Applying the same analysis to study the year-on-year change in vacancies and controlling for changes to utilisation, we find that unfilled vacancies are negatively related to employment growth. Establishments with contracting employment tend to experience a rise in unfilled vacancies, while expanding establishments tend to experience a fall in vacancies. Because we account for the confounding effect of utilisation growth, this negative employment-vacancy growth relationship can be attributable to recruitment difficulties.
Finally, the patterns discussed are replicated across public, private and voluntary sectors. Nevertheless, we find that turnover and hiring rates are consistently higher in the private relative to voluntary and public sector care providers, across the entire growth distribution. This implies systematically higher levels of staff churn in the private sector, which may be related to differences in employment practices.
Presentation 3: Job separation of LTC frontline staff in England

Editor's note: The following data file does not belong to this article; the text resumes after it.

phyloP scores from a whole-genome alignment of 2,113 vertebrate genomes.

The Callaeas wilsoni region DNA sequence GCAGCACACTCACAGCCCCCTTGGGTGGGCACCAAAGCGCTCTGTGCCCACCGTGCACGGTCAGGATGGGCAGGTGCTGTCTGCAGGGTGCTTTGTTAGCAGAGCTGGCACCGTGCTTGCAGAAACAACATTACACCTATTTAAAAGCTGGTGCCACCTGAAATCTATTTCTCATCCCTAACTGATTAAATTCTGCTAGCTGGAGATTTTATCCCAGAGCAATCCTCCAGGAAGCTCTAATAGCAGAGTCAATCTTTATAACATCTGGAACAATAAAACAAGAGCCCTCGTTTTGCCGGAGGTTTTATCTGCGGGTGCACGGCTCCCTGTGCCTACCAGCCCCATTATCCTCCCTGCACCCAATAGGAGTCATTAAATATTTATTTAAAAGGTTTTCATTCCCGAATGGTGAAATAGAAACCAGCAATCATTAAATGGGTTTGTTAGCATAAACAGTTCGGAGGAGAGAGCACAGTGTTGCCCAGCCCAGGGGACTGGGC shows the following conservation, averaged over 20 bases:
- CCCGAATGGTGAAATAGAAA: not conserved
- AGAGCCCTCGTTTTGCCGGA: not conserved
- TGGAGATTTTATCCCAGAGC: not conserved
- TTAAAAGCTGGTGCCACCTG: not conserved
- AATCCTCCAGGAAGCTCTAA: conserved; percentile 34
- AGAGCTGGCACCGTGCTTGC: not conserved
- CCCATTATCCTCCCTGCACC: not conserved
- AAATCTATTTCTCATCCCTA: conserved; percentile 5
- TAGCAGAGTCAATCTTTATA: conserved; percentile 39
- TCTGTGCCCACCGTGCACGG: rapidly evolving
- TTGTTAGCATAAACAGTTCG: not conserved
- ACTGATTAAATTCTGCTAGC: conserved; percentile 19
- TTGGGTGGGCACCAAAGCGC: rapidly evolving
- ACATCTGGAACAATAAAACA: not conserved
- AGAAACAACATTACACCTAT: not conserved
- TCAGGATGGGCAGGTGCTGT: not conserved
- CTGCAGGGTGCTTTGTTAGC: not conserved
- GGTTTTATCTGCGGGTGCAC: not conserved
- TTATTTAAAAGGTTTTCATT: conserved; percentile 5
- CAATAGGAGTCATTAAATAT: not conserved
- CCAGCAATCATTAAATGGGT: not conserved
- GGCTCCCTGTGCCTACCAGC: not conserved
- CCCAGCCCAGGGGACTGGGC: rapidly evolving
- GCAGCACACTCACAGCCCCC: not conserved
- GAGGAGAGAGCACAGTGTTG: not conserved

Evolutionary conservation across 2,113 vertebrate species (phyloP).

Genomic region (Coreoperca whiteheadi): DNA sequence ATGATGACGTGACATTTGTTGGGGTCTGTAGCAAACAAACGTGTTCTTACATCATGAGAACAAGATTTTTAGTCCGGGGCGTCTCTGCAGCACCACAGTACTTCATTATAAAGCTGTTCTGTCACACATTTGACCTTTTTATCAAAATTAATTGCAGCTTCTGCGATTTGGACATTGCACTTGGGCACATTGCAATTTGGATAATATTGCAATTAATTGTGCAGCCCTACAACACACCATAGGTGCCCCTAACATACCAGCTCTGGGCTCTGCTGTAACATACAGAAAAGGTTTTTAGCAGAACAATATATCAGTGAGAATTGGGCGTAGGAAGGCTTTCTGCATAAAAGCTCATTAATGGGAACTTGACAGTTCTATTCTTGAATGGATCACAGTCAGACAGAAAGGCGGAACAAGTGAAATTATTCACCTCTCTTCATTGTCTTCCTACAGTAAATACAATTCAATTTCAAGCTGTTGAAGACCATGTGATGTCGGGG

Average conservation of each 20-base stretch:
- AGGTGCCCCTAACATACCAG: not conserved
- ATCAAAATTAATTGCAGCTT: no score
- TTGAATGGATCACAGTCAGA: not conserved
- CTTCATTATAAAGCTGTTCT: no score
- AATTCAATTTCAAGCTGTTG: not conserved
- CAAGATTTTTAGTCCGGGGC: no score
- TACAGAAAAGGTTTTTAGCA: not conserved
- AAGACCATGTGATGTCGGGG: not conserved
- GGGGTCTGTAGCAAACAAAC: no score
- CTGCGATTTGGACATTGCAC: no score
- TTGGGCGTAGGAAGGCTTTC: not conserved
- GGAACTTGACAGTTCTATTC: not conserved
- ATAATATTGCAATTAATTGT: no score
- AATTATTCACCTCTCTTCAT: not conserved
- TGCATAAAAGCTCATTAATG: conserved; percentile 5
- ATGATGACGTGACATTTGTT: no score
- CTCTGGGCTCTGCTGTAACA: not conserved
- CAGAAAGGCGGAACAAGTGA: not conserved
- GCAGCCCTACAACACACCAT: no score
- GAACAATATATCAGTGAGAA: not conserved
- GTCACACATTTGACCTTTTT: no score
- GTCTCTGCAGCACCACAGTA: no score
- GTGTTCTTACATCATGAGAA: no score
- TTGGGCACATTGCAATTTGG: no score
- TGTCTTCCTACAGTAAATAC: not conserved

Florin Vadean, University of Kent
Staff turnover in the LTC sector in England is perceived to be relatively high (over 30 per cent). Although, most job leavers do not leave the sector (but rather move to another LTC employer), there are concerns that the high ‘churn’ has a negative impact on continuity and quality of care, care providers’ recruitment and training costs, and the remaining staff workload and motivation. While the government and care providers support the idea of improving staff retention in LTC in England, there is very little evidence on what determines it. This study aims to contribute to fill this gap. It provides quantitative evidence on the drivers of LTC staff retention, with a focus on job quality (e.g. wages and contract types).
The study used yearly data (2016 to 2019) from a large, linked employer-employee dataset: the Adult Social Care Workforce Dataset (ASC-WDS). The analysis considered panel data econometric methods that accounted for unobserved heterogeneity at job-spell level.